I have a client who unfortunately might be headed towards litigation with a physician shareholder who left the group recently. The litigation issue revolves around the covenant not to compete provision in the shareholder agreement. The current agreement did not state a time limit for the covenant to expire but did state that if a physician left the group, then he would owe the group as compensation one times the physician’s prior year’s salary.
In attempt to get a temporary injuction preventing the departed physician from starting his new medical practice that obviously would compete against my client’s medical practice, the judge ruled two ways:
1. The covenant was unenforceable under state law because the contract did not give a time limit for when the covenant would expire;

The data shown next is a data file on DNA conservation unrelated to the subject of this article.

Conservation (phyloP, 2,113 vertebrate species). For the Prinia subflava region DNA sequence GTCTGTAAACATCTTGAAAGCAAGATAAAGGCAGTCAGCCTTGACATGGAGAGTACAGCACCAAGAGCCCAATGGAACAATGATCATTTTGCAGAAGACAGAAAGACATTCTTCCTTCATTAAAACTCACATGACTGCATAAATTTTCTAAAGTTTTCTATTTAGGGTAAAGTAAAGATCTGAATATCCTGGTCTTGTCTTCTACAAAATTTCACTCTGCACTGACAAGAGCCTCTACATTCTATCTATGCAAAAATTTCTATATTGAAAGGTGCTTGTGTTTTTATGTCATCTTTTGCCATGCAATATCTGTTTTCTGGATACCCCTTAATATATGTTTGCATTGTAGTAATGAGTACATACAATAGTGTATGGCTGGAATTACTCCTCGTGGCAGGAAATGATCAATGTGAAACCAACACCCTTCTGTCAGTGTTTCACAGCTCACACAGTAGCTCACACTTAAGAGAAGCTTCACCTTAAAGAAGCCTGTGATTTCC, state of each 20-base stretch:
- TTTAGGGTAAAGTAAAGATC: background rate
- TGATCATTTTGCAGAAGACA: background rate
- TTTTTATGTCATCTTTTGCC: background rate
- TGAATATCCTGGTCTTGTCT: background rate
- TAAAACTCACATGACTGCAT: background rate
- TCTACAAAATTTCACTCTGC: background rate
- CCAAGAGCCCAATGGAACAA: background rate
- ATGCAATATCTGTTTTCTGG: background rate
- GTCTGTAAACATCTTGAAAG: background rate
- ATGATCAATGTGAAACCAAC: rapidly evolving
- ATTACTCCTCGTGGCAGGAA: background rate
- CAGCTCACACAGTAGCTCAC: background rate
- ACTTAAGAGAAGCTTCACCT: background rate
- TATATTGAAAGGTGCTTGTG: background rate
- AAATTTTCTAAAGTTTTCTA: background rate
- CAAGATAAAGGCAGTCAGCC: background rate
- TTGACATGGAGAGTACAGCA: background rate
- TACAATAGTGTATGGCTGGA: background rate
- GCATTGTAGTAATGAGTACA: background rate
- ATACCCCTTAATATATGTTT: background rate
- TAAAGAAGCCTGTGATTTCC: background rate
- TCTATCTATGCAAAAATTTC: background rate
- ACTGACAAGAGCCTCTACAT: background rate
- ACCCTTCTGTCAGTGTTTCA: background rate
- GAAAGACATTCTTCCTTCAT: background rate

2. However, the physician did enter in to a “contract” stating that he would indeed have to pay one times the prior year’s salary to the group as compensation. In other words, a contract is a contract in the eyes of the law.
In my practice, I see many times where physician contracts are never reviewed periodically. This must be done. So make sure physician employment agreements, shareholder agreements, partnership agreements, etc. are reviewed at least once every two years to make sure they are in compliance with state laws and are financially feasable. Remember that it is often the financial terms of the agreements (ex. buy outs of owners) that give rise to most of the disputes and litigation.